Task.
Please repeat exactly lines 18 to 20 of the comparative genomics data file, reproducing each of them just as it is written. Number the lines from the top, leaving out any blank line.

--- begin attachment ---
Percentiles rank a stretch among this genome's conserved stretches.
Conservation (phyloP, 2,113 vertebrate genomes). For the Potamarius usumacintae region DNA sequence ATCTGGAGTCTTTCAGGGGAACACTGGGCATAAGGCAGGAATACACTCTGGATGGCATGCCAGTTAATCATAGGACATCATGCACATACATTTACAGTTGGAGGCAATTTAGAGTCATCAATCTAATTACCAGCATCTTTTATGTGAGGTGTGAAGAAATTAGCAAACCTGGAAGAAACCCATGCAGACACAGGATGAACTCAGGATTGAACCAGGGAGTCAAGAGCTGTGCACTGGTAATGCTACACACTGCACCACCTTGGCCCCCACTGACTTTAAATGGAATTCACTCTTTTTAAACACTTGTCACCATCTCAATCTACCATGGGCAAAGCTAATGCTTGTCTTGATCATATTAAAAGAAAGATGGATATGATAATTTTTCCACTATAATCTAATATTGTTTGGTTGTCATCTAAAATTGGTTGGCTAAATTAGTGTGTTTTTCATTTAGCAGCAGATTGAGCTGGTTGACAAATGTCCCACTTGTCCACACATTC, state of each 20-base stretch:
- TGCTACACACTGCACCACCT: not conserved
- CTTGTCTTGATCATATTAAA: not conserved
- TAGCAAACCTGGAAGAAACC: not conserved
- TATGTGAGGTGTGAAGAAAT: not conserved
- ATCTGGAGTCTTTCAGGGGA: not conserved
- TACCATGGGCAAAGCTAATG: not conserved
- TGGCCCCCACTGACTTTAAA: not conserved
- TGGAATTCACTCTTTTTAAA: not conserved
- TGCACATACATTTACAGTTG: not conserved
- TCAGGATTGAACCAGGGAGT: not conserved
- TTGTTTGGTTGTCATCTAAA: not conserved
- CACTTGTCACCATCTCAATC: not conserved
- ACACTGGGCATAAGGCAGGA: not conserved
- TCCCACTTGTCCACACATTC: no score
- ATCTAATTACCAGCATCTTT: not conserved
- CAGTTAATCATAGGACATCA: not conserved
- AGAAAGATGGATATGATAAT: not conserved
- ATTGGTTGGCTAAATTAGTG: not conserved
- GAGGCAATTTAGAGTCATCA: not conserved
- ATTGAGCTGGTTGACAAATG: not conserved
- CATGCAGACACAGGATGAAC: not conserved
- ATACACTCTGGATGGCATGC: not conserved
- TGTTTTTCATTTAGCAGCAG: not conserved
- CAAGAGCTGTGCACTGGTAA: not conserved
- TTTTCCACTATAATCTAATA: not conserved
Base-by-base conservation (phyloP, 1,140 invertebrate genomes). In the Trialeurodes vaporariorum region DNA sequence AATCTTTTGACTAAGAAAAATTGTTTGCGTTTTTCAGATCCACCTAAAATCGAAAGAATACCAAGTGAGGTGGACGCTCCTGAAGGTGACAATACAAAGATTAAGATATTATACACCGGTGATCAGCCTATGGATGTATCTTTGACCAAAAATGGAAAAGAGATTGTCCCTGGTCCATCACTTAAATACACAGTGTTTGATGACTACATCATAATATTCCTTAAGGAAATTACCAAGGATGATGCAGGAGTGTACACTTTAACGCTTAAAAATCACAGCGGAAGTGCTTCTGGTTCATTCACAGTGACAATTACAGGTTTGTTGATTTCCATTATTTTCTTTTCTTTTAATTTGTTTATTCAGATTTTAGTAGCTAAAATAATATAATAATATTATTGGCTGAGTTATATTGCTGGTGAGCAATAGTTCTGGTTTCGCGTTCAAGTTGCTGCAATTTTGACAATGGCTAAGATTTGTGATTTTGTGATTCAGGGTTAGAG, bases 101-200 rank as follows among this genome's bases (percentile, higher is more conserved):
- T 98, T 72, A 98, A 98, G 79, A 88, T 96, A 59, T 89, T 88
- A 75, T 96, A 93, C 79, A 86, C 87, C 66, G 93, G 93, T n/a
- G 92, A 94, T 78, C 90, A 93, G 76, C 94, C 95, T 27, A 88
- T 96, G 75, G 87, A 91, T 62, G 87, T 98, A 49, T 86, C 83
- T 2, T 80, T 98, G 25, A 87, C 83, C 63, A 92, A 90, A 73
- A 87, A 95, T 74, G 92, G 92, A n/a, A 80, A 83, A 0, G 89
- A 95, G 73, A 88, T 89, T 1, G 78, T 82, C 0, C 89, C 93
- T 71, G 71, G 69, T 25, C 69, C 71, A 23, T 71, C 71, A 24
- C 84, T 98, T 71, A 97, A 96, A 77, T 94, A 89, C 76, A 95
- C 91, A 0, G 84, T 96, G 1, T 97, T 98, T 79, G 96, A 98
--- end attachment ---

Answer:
- CAGTTAATCATAGGACATCA: not conserved
- AGAAAGATGGATATGATAAT: not conserved
- ATTGGTTGGCTAAATTAGTG: not conserved